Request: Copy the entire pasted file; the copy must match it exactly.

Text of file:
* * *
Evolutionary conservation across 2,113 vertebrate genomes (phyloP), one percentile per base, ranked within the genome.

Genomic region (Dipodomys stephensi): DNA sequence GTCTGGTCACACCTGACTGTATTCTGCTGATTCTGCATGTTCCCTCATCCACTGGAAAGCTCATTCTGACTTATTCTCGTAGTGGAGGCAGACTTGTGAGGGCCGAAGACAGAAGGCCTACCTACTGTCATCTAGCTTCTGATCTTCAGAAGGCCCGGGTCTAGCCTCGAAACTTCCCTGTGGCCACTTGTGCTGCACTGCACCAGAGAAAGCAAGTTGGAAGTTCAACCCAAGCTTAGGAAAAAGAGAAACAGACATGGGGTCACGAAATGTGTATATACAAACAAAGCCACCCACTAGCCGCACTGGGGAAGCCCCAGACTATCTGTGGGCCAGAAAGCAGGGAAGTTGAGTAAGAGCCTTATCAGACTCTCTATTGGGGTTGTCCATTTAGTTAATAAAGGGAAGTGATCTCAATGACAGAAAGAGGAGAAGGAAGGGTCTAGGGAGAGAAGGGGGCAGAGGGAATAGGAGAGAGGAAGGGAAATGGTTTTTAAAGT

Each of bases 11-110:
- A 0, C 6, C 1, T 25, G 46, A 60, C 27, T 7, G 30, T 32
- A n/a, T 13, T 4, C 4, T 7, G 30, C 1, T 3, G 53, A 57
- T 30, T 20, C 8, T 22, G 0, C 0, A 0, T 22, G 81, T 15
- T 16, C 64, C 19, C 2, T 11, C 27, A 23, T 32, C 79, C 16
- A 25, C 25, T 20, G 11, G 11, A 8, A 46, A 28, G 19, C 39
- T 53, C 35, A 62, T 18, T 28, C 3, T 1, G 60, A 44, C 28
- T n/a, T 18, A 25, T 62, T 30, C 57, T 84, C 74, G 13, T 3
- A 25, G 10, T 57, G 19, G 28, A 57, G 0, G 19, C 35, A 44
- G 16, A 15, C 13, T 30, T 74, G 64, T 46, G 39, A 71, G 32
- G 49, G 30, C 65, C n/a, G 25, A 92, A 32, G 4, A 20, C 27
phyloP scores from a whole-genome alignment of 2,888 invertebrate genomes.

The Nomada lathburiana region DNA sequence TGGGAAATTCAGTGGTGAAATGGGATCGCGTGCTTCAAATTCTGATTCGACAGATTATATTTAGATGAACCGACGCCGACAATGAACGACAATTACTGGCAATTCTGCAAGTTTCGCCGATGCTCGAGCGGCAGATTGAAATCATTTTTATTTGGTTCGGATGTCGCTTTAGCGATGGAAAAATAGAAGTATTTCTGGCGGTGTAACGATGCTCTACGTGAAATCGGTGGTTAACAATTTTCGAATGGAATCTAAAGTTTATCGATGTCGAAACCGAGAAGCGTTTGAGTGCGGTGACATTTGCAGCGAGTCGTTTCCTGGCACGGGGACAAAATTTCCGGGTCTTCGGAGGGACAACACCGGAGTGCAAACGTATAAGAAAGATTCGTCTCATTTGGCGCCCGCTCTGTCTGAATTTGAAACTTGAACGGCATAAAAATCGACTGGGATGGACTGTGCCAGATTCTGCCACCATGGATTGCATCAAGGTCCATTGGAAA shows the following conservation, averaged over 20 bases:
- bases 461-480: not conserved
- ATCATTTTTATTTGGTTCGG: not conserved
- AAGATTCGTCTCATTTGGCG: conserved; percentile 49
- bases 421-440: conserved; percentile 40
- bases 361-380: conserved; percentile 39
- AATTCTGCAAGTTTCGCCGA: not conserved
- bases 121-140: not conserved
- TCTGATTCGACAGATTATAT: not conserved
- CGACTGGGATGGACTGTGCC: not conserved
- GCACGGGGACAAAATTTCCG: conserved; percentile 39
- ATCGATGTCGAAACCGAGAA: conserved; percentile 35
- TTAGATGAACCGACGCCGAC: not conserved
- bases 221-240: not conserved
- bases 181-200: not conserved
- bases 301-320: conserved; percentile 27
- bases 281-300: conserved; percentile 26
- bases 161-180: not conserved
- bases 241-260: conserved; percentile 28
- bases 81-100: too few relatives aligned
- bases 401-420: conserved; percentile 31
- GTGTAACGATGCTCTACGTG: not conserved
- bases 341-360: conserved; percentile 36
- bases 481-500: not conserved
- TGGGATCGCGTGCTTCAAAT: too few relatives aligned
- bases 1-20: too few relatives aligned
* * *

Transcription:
Evolutionary conservation across 2,113 vertebrate genomes (phyloP), one percentile per base, ranked within the genome.

Genomic region (Dipodomys stephensi): DNA sequence GTCTGGTCACACCTGACTGTATTCTGCTGATTCTGCATGTTCCCTCATCCACTGGAAAGCTCATTCTGACTTATTCTCGTAGTGGAGGCAGACTTGTGAGGGCCGAAGACAGAAGGCCTACCTACTGTCATCTAGCTTCTGATCTTCAGAAGGCCCGGGTCTAGCCTCGAAACTTCCCTGTGGCCACTTGTGCTGCACTGCACCAGAGAAAGCAAGTTGGAAGTTCAACCCAAGCTTAGGAAAAAGAGAAACAGACATGGGGTCACGAAATGTGTATATACAAACAAAGCCACCCACTAGCCGCACTGGGGAAGCCCCAGACTATCTGTGGGCCAGAAAGCAGGGAAGTTGAGTAAGAGCCTTATCAGACTCTCTATTGGGGTTGTCCATTTAGTTAATAAAGGGAAGTGATCTCAATGACAGAAAGAGGAGAAGGAAGGGTCTAGGGAGAGAAGGGGGCAGAGGGAATAGGAGAGAGGAAGGGAAATGGTTTTTAAAGT

Each of bases 11-110:
- A 0, C 6, C 1, T 25, G 46, A 60, C 27, T 7, G 30, T 32
- A n/a, T 13, T 4, C 4, T 7, G 30, C 1, T 3, G 53, A 57
- T 30, T 20, C 8, T 22, G 0, C 0, A 0, T 22, G 81, T 15
- T 16, C 64, C 19, C 2, T 11, C 27, A 23, T 32, C 79, C 16
- A 25, C 25, T 20, G 11, G 11, A 8, A 46, A 28, G 19, C 39
- T 53, C 35, A 62, T 18, T 28, C 3, T 1, G 60, A 44, C 28
- T n/a, T 18, A 25, T 62, T 30, C 57, T 84, C 74, G 13, T 3
- A 25, G 10, T 57, G 19, G 28, A 57, G 0, G 19, C 35, A 44
- G 16, A 15, C 13, T 30, T 74, G 64, T 46, G 39, A 71, G 32
- G 49, G 30, C 65, C n/a, G 25, A 92, A 32, G 4, A 20, C 27
phyloP scores from a whole-genome alignment of 2,888 invertebrate genomes.

The Nomada lathburiana region DNA sequence TGGGAAATTCAGTGGTGAAATGGGATCGCGTGCTTCAAATTCTGATTCGACAGATTATATTTAGATGAACCGACGCCGACAATGAACGACAATTACTGGCAATTCTGCAAGTTTCGCCGATGCTCGAGCGGCAGATTGAAATCATTTTTATTTGGTTCGGATGTCGCTTTAGCGATGGAAAAATAGAAGTATTTCTGGCGGTGTAACGATGCTCTACGTGAAATCGGTGGTTAACAATTTTCGAATGGAATCTAAAGTTTATCGATGTCGAAACCGAGAAGCGTTTGAGTGCGGTGACATTTGCAGCGAGTCGTTTCCTGGCACGGGGACAAAATTTCCGGGTCTTCGGAGGGACAACACCGGAGTGCAAACGTATAAGAAAGATTCGTCTCATTTGGCGCCCGCTCTGTCTGAATTTGAAACTTGAACGGCATAAAAATCGACTGGGATGGACTGTGCCAGATTCTGCCACCATGGATTGCATCAAGGTCCATTGGAAA shows the following conservation, averaged over 20 bases:
- bases 461-480: not conserved
- ATCATTTTTATTTGGTTCGG: not conserved
- AAGATTCGTCTCATTTGGCG: conserved; percentile 49
- bases 421-440: conserved; percentile 40
- bases 361-380: conserved; percentile 39
- AATTCTGCAAGTTTCGCCGA: not conserved
- bases 121-140: not conserved
- TCTGATTCGACAGATTATAT: not conserved
- CGACTGGGATGGACTGTGCC: not conserved
- GCACGGGGACAAAATTTCCG: conserved; percentile 39
- ATCGATGTCGAAACCGAGAA: conserved; percentile 35
- TTAGATGAACCGACGCCGAC: not conserved
- bases 221-240: not conserved
- bases 181-200: not conserved
- bases 301-320: conserved; percentile 27
- bases 281-300: conserved; percentile 26
- bases 161-180: not conserved
- bases 241-260: conserved; percentile 28
- bases 81-100: too few relatives aligned
- bases 401-420: conserved; percentile 31
- GTGTAACGATGCTCTACGTG: not conserved
- bases 341-360: conserved; percentile 36
- bases 481-500: not conserved
- TGGGATCGCGTGCTTCAAAT: too few relatives aligned
- bases 1-20: too few relatives aligned